Halle Berry and Jennifer Garner testified in front of the California State Assembly Judiciary Committee yesterday on behalf of a proposed anti-paparazzi bill. We heard a few months ago that Berry was reaching out to Garner for help on this issue. A video clip of each of them speaking is above. The bill is specifically designed to protect children and would subject anyone who “Seriously alarms, annoys, torments or terrorizes a child” to fines and jail time. There’s already an anti-paparazzi law on the books in California, a 2010 amendment to a previous anti-stalking law. The law makes it illegal to attempt “to capture, in a manner that is offensive to a reasonable person, any type of visual image, sound recording, or other physical impression of the plaintiff engaging in a personal or familial activity under circumstances in which the plaintiff had a reasonable expectation of privacy.” There’s more to it which you can read here (under section 1708.8).
It’s clear from the many incidents we’ve seen in California that the paparazzi don’t give a whit and/or that existing law isn’t being enforced. Hence this new bill designed to shield children. The bill passed and is now headed to the Appropriations Committee.
Halle Berry and Jennifer Garner appeared at the California State Capitol today to testify before the Assembly Judiciary Committee in support of a new bill that would modify the definition of harassment and, they believe, better protect their children.
Berry, 46, has a 5-year-old daughter, Nahla, with her ex-boyfriend Gabriel Aubry and is expecting her first child with her new husband, French actor Olivier Martinez. The Oscar-winning actress said that during a custody battle over Nahla in which Aubry blocked her from moving to France with Martinez, paparazzi baited the child with taunting questions.
“‘How do you feel, Nahla? You may not see your father again. How do you feel about that?’” Berry said they would ask her child, adding that she had hoped to move to Europe to escape the constant media glare. “They say curse words and call me names, all trying to provoke some sort of response to sell a photograph.”
Naturally, her daughter is confused by the attention, and “doesn’t want to go to preschool anymore” because she’s always trailed, Berry said.
She’d ask, “‘Why did they say that to me, mommy? What does that mean? Who are these men and why are they following us?’” Berry said, before introducing fellow celeb mom Jennifer Garner. “We aren’t just whiny celebrities. … We’re moms who are just trying to protect our children.”
Garner, who said that a threatening stalker once trailed her with a crowd of photographers and hid behind her daughter’s school, cried when discussing the treatment of her family.
“I chose a public life … [but] my three children are private citizens,” she said. “I love my kids. They’re beautiful and sweet and innocent, and I don’t want a gang of shouting, arguing, lawbreaking photographers who camp out everywhere we are all day every day to continue traumatizing my kids.”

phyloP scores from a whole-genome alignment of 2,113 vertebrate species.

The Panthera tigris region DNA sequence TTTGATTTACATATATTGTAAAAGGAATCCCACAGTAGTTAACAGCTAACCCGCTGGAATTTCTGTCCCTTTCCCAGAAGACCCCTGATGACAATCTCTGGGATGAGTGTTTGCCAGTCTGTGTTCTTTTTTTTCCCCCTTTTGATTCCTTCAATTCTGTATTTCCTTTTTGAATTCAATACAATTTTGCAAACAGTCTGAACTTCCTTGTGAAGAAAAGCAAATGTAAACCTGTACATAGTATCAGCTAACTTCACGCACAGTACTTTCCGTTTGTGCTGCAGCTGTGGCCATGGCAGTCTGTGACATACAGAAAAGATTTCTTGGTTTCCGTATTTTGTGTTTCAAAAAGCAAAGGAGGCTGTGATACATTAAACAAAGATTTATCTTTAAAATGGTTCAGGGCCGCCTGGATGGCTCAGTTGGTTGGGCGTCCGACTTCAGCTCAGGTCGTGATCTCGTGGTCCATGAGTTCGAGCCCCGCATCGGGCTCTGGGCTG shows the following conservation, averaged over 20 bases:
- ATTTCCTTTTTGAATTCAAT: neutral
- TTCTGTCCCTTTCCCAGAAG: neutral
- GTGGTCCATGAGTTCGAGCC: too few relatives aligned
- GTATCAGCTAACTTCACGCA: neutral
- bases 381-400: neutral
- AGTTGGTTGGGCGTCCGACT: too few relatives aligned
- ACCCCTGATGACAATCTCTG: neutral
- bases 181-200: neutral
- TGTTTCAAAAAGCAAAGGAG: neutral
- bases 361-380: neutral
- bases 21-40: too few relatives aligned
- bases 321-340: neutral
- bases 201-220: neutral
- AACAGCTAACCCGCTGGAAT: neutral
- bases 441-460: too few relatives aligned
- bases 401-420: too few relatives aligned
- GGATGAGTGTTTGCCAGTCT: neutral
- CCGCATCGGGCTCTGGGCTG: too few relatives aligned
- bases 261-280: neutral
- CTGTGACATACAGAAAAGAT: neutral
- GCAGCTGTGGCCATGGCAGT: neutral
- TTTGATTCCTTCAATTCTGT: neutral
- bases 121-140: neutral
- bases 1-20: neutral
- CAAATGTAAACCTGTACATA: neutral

After a lengthy debate, the bill passed.
“I hope this is a nice gift to you from this committee,” Bob Wieckowski, California State Assembly member and chairman of the committee that passed the bill, told Berry, acknowledging her birthday on Wednesday.
In the video clip from ABC News, above, Berry added that “We aren’t just whiny celebrities that many times people think we are. We’re moms here who are just trying to protect our children.” Garner said “The price paid for pictures of celebrity children is now absurdly high. They have a price placed on their heads every day. Being stalked has been hard for me but it’s beyond what a child should have to endure.”
I love how Halle Berry specifically referenced the “whiny celebrities” impression that many people have of her. Garner has spoken out against the paparazzi in the past, but only occasionally. She almost always plays along and she’s used the situation to her advantage definitely, but it’s clearly advanced beyond her control. Halle Berry has made it abundantly clear that she hates the paparazzi, although she’s not above staging photos when it suits her either. Whatever the case with these particular celebrities, it’s unacceptable for the paparazzi to harass or intimidate anyone, especially children. That’s outrageous that a photographer told little Nahla she wasn’t going to see her dad again. That’s just evil and unconscionable.
As Kaiser wrote in our past coverage on this, there’s a huge industry around celebrity parenting. People like Garner, Jessica Alba, and especially lower-echelon celebrities like various Real Housewives, Victoria’s Secret model moms and even LeAnn Rimes try to take advantage of it. The public wants to know how these celebrity moms manage their families and see how their kids are growing up. It shouldn’t be at the expense of their children’s well being by any means. This law may offer some much-needed protection for them.